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    api-mount-client

    1.0.13 • Public • Published

    api-mount-client

    by Vytenis Urbonavičius

    api-mount-client provides a straightforward way for reaching back-end API served using api-mount-server or a compatible library.

    Once setup, it makes it feel as if server-side API methods are called directly.

    This library is based on api-link which is dedicating request functionality to either browser's fetch API or a node-fetch in a Node environment.


    Installation

    Consider using a more universal library - api-mount. api-mount contains both server and client code in one package. Usage and available methods are identical to api-mount-client. Only package name differs.

    If you want to continue using a client-only version:

    npm install --save api-mount-client
    

    Usage

    On your Node server build an object containing API methods (more information and alternative ways of constructing API are provided in the docs of api-mount-server):

    const api = {
      foo() {
        return 'foo'
      },
    }

    In case your back-end is not based on Node but you would still want to use api-mount-client, you can explore Protocol section in the docs of api-mount-server.

    Expose API via api-mount-server (see docs of api-mount-server to explore different approaches, usage of classes, namespacing, etc.):

    const {apiMountFactory} = require('api-mount-server')
    const ApiMount = apiMountFactory()
    ApiMount.exposeApi(api)

    In case you have client and server on different hosts/ports, you might run into browser's CORS policy restrictions. Unless handled requests may get blocked or responses may be incomplete. Below is an example using cors NPM package for working around browser's CORS policy constraint:

    const ApiMount = apiMountFactory({
      beforeListen: app => {
        // This is just for testing purposes
        // You would probably want to explicitly list
        // where you expect requests to be coming from
        // for security reasons
        app.use(require('cors')())
      },
    })

    On client side (browser or Node client) mount the API:

    import {mountApi} from 'api-mount-client'
    const api = mountApi({baseUrl: 'http://someServer.com:3000'})

    If your API is namespaced, attach your namespace path to the baseUrl of mountApi:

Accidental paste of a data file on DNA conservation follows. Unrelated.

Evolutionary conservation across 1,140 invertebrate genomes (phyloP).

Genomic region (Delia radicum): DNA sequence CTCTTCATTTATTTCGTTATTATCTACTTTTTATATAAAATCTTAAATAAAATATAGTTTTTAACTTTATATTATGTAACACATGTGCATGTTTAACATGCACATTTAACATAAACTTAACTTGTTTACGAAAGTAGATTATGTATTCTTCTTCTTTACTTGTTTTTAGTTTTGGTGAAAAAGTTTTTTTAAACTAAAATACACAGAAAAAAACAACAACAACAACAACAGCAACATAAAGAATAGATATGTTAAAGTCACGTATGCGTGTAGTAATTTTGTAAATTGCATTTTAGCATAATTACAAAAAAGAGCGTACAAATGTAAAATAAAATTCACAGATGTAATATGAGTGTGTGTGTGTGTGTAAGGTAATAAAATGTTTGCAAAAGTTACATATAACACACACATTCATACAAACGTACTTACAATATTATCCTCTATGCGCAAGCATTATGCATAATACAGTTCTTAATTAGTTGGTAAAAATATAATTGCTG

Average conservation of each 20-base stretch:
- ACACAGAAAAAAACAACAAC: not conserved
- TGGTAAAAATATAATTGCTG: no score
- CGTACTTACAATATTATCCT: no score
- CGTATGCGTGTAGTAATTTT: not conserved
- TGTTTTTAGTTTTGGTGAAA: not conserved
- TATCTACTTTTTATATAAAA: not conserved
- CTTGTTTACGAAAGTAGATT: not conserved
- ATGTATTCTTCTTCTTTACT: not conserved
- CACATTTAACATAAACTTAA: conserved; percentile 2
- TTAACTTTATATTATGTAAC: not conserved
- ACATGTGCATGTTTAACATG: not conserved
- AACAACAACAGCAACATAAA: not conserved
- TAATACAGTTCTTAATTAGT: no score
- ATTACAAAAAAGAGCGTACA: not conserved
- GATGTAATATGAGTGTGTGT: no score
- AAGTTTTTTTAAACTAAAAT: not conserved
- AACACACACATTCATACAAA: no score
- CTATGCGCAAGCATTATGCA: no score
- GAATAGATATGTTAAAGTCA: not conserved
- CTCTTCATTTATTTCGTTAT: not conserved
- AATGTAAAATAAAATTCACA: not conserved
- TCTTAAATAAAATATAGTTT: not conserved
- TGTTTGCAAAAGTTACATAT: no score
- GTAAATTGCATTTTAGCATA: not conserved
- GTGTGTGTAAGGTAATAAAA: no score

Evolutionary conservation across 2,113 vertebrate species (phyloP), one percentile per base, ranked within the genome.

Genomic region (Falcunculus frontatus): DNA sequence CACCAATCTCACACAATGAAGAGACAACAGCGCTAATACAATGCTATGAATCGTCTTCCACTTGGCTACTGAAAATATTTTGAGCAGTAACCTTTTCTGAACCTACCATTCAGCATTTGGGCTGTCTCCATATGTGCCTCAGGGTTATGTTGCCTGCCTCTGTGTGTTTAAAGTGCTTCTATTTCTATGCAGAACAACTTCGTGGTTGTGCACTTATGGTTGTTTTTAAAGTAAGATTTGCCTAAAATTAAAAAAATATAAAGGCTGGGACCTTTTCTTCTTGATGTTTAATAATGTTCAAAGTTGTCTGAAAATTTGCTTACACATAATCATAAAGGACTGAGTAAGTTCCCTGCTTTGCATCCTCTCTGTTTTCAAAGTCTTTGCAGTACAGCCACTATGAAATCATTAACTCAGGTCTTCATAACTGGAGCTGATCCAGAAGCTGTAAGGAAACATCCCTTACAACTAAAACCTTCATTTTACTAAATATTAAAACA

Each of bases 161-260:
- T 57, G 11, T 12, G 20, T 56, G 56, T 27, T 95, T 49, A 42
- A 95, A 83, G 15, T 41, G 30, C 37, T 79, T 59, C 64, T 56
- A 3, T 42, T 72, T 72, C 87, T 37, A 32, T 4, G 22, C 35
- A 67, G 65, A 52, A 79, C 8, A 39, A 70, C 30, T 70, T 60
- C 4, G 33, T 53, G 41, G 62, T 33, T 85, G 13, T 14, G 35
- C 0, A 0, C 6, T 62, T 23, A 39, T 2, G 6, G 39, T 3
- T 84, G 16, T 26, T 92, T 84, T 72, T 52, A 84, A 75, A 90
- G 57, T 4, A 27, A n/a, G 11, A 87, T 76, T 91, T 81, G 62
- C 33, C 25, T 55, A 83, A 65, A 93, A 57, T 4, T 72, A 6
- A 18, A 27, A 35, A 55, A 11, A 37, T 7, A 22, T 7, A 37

const api = mountApi({baseUrl: 'http://someServer.com:3000/api-name'})

    Now you can access function on server from your client just like that:

    const result = await api.foo() // 'foo'

    Note that client always receives a Promise object. This is why await was used. In case foo rejects a promise or throws an exception, client will reject a promise with error as a payload.

    Try it out!

    In order to test library on vanilla JavaScript directly in browser, you can refer to this example:

    <!DOCTYPE html>
    <html>
      <head>
        <title>Test</title>
        <script src="./node_modules/api-mount-client/dist/index.js"></script> 
      </head>
      <body>
        <script>
          const api = window.ApiMountClient.mountApi({
            baseUrl: 'http://localhost:3000',
          })
     
          api.test().then(console.log)
        </script> 
      </body>
    </html>

    api-mount-client is exposed as a UMD library and therefore it is available in global scope if no other way of importing is available.

    Above example assumes that API was exposed using Node code like this:

    const {apiMountFactory} = require('api-mount-server')
    var cors = require('cors')
     
    const ApiMount = apiMountFactory({
      beforeListen: app => app.use(cors()),
    })
     
    const api = {
      test = () => 'works!',
    }
     
    ApiMount.exposeApi(api)

    Supported Configuration

    mountApi supports a configuration which contains following keys:

    • baseUrl - base URL for HTTP requests. It may contain a protocol, host, port and base path but should not contain end-point method names and/or query arguments.
    • fetchConfig - fetch API configuration which is passed through to the browser's fetch API or a server-side equivalent. Additional documentation can be found under /docs directory inside api-link package. One common case of using fetchConfig is to modify headers. Please note that provided headers completely override default ones. Please make sure that Content-Type is provided correctly. Normally it should be setup for JSON usage:
    // ...
      fetchConfig{
        requestInit{
          headers{
            'Content-Type''application/json',
            // Other headers may go here
          },
        },
      },
    // ...

    Install

    npm i api-mount-client

    DownloadsWeekly Downloads

    2

    Version

    1.0.13

    License

    MIT

    Unpacked Size

    325 kB

    Total Files

    21

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